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U.S. Markets

Clarida: If inflation expectations 'drift up persistently,' Fed would need to respond

WASHINGTON (Reuters) -The Federal Reserve’s “metric of success” on inflation is keeping expectations about future price increases anchored at 2%, Fed Vice Chair Richard Clarida said on Wednesday, and the central bank will respond if inflation expectations start to rise.

FILE PHOTO: Federal Reserve Vice Chair Richard Clarida reacts as he holds his phone during the three-day "Challenges for Monetary Policy" conference in Jackson Hole, Wyoming, U.S., August 23, 2019. REUTERS/Jonathan Crosby/File Photo

“Any monetary policy that we are going to bless is never going to eliminate all inflation volatility. Inflation itself is always going to move around. The metric of success is longer run inflation expectations well anchored,” at the Fed’s 2% target, Clarida said.

If a new Fed index of expectations were to “drift up persistently...that would indicate to me that policy would need to be adjusted.”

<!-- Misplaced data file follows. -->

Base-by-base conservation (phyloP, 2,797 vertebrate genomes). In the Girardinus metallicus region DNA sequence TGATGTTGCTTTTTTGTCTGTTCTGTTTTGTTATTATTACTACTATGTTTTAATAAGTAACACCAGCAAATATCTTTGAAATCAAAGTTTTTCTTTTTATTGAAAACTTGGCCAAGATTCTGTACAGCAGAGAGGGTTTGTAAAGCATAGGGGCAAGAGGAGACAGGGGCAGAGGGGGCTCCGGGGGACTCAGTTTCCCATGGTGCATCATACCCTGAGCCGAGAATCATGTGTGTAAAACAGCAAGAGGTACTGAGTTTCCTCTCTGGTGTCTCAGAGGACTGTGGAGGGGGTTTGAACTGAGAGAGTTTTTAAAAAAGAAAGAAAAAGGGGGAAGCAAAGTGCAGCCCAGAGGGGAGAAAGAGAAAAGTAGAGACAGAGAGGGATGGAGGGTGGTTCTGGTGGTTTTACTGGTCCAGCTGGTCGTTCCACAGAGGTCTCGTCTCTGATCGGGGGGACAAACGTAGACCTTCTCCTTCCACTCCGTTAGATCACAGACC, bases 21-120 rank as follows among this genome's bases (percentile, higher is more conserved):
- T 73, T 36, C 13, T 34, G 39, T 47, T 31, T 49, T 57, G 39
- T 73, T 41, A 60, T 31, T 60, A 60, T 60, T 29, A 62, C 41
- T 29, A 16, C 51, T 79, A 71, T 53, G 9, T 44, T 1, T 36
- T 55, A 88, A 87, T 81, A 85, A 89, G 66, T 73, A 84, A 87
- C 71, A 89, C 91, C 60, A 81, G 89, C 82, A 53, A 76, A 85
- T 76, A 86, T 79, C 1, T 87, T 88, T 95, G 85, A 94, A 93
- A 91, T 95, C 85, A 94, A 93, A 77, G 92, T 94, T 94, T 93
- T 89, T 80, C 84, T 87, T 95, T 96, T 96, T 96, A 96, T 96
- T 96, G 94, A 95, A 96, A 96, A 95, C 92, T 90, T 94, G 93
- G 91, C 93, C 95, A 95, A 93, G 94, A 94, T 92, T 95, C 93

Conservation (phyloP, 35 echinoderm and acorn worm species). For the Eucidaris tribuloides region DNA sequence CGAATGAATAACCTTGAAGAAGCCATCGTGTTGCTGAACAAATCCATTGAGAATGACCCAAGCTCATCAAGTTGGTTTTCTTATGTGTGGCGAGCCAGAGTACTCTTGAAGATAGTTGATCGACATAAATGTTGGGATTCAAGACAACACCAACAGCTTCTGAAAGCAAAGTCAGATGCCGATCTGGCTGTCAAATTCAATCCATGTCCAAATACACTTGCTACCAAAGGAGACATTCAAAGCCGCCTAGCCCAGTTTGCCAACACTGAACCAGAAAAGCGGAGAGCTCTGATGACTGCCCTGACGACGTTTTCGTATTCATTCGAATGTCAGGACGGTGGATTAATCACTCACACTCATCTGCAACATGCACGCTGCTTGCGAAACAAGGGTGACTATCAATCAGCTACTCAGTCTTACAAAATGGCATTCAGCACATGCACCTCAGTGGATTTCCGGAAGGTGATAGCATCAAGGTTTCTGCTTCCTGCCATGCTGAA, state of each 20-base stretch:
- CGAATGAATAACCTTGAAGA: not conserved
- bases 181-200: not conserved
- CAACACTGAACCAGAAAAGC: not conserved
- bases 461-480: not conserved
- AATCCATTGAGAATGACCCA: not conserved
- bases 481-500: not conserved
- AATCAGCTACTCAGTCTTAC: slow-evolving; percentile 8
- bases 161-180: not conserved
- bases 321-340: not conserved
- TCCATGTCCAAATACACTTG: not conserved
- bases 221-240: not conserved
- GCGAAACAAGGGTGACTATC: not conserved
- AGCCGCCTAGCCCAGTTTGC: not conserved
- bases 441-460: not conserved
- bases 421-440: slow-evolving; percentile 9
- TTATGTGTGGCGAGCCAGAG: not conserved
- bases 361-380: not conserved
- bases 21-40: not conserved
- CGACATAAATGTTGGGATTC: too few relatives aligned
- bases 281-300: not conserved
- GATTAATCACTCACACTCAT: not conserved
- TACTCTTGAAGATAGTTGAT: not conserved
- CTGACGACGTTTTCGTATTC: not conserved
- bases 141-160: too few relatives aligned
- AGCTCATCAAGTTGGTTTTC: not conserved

Clarida, in remarks at a Manhattan Institute event, detailed what he will be watching as the Fed tries to discern whether an expected jump in prices in coming months is a one-off impact from the pandemic or the start of an inflationary trend that might force the Fed to tighten monetary policy sooner than expected.

He said, for example, that if wages begin to grow consistently faster than productivity, with evidence that those higher business costs are passed to consumers, that could set the stage for a “sustained increase in inflation.”

“We are going to be very attentive to what we are seeing in the nexus between wages, productivity, prices and markups,” Clarida said.

He was asked specifically what might happen if inflation accelerates even if parts of the economy remain hampered by the pandemic, with large numbers of people unemployed in particular sectors but the economy as a whole doing well.

“That is a risk case,” Clarida said, though not the baseline projection. “That is something that our new framework would call for us to think about a potential policy response.”

A new Fed approach to monetary policy puts a premium on generating as many jobs as possible, as long as inflation remains controlled.

The inflation expectations index Clarida says he is watching combines several market and survey measures into a single view of how households and businesses expect prices to behave.

It most recently stood at 1.96%.

Reporting by Howard SchneiderEditing by Chris Reese and Diane Craft

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